Lake Babine Nation (LBN) voters have chosen their council for the next three years.
Gordon Alec has been elected as LBN’s new chief after receiving 307 votes.
Incumbent Chief Wilf Adam received 275 votes while Cindy Lowley received 134. Candidates Mary-Ann Poirier and Fred William received 78 and 29 votes respectively.
“I’m feeling great,” the newly elected chief told Black Press after winning, adding that for the next three years he plans to focus on economic development.
“For far too long we’ve been in a slow economic development… my main objective is to get people on top, and let’s get moving,” he said. “I know it will be a big task, but we can do it as a team.”
Incumbent Chief Adam was running for an unprecedented fourth straight term as chief of LBN. He first served as chief from 1988 to 1994 before leaving to sit on the B.C. Treaty Commission and then returning to become chief again in 2009. He was re-elected in 2012 and again in 2015.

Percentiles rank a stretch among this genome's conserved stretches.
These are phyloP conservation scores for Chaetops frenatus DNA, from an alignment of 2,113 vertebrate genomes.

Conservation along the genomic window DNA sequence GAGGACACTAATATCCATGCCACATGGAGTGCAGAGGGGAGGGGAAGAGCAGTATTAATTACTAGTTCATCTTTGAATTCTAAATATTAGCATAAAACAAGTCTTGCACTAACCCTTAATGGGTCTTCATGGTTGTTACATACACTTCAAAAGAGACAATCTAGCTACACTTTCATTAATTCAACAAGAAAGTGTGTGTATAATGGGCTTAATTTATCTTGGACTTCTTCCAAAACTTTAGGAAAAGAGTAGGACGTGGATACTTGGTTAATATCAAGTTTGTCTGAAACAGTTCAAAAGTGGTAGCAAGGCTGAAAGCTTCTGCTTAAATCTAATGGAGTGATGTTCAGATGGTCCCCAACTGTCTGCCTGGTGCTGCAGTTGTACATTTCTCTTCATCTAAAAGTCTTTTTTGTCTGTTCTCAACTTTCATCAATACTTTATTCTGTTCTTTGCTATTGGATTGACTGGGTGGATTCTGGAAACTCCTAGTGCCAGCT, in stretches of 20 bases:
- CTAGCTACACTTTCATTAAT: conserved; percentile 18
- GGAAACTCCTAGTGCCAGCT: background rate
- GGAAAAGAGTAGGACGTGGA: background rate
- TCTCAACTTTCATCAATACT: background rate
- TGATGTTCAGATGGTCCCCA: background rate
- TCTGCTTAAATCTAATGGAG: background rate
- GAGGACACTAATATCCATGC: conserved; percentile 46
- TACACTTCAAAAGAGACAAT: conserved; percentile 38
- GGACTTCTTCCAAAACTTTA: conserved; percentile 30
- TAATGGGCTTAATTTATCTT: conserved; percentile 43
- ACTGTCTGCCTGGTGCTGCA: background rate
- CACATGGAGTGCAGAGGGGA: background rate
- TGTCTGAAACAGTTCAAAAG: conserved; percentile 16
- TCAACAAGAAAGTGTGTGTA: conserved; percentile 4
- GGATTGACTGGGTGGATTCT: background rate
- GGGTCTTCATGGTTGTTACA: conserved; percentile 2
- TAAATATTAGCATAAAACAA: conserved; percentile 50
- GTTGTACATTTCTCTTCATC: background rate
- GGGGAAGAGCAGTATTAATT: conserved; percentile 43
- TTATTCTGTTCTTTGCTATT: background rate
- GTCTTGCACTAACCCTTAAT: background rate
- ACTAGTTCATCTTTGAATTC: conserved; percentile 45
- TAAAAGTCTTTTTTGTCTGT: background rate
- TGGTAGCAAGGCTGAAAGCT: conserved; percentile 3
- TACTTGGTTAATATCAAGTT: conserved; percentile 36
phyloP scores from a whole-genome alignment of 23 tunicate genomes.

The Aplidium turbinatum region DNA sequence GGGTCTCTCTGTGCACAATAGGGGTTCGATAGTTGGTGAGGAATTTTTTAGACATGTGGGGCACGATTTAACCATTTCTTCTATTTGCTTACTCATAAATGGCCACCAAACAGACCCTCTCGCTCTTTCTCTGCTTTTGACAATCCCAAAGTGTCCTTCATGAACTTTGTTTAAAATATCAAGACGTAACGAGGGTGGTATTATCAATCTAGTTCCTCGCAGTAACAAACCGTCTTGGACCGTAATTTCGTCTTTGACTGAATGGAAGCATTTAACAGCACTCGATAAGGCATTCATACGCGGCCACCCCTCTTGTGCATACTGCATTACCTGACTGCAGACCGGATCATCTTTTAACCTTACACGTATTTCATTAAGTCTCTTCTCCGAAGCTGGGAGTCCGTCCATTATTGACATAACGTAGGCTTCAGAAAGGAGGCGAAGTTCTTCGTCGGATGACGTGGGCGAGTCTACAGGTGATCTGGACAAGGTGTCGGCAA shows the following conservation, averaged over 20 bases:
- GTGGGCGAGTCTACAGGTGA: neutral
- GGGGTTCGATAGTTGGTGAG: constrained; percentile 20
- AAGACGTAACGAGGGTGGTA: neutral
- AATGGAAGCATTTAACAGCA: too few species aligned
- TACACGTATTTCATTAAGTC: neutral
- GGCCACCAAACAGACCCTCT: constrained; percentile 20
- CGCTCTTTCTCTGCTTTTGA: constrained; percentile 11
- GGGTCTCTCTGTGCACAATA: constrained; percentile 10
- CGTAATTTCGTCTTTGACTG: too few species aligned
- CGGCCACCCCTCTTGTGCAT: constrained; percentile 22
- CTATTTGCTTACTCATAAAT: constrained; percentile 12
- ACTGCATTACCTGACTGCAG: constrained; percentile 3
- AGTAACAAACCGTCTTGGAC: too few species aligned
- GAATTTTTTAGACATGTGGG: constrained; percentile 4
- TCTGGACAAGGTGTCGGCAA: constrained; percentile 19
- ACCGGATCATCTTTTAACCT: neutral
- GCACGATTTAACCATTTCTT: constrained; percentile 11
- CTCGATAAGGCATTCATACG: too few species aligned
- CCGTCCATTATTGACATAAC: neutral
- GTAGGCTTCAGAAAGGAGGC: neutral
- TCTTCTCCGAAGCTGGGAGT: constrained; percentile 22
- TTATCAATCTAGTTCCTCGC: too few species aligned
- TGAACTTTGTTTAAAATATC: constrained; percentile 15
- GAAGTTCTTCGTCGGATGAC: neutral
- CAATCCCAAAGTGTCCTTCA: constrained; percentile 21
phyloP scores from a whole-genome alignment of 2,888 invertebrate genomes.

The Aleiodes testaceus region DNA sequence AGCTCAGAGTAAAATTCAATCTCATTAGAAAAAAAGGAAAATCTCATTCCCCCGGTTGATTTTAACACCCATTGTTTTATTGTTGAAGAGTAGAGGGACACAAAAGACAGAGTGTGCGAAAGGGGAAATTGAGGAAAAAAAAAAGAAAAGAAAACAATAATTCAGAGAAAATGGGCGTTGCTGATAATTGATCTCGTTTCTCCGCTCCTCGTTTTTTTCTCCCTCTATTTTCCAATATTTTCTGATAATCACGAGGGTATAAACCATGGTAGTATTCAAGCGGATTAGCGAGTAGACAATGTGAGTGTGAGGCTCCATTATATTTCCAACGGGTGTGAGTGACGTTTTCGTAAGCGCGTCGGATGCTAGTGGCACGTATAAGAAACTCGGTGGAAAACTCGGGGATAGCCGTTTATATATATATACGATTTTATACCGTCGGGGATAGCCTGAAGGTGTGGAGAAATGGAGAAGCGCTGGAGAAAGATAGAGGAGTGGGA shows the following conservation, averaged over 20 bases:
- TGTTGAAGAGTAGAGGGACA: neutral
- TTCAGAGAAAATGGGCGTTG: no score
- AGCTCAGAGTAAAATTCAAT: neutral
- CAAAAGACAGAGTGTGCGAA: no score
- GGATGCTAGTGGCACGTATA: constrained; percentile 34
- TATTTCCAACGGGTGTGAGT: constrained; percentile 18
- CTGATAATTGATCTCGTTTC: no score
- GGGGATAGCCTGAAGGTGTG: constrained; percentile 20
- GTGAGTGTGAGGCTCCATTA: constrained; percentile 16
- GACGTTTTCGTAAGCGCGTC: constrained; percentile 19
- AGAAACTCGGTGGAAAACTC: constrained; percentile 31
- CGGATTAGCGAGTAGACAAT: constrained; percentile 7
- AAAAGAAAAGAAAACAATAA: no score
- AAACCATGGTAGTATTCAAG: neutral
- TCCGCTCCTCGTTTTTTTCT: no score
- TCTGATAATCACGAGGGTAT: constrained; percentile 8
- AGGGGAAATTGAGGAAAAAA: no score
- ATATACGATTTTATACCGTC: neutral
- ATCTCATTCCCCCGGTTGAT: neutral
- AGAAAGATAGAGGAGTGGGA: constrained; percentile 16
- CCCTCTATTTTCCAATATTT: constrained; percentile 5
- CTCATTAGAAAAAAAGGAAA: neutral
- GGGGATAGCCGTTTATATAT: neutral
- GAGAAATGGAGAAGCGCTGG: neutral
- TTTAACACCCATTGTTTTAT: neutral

Chief Adam told Black Press that it was an honour to serve as leader of LBN for as long as he did.
“I always had the best interest of the people as to me they are our bosses,” he said, adding that he wishes all the best to the new council.
A total of 26 people were running for the four Woyennne community council positions.
The new Woyennne councillors include Murphy Abraham (284 votes), Melvin Joseph (175 votes), incumbent Derek C. MacDonald (173 votes) and Cheyene Crouse (132).
The two spots on council for the Fort Babine community went to incumbent Bessie West, who received 42 votes, and John West, who received 30.
The Tachet community also had two spots on council. Shane Modine took the first spot after receiving 48 votes.
There was a tie for the second spot after three candidates – Dolores Alec, Mildred George and Paul Joseph – received 34 votes each. Incumbents Alec and George lost their councillor spot to Paul after the three names were put back in a ballot box and drawn.
The Old Fort community only has one spot on council, which was taken by incumbent Verna Power after receiving 35 votes.
With a membership of approximately 2500 people, LBN has three principle communities — the largest being Woyenne in Burns Lake.
Lake Babine Nation is the second largest First Nation in the north, with members also living elsewhere in the province.
Advance polling took place June 16 while the regular polls were held on June 26. Polling stations were set up in Woyenne, Tachet and Fort Babine, as well as Prince George, Smithers and Vancouver for nation voters who live away.
The new council will be sworn in on July 4, 2018.
For a full list of results, visit https://onefeather.ca/nations/lakebabinenation
– With files from Rod Link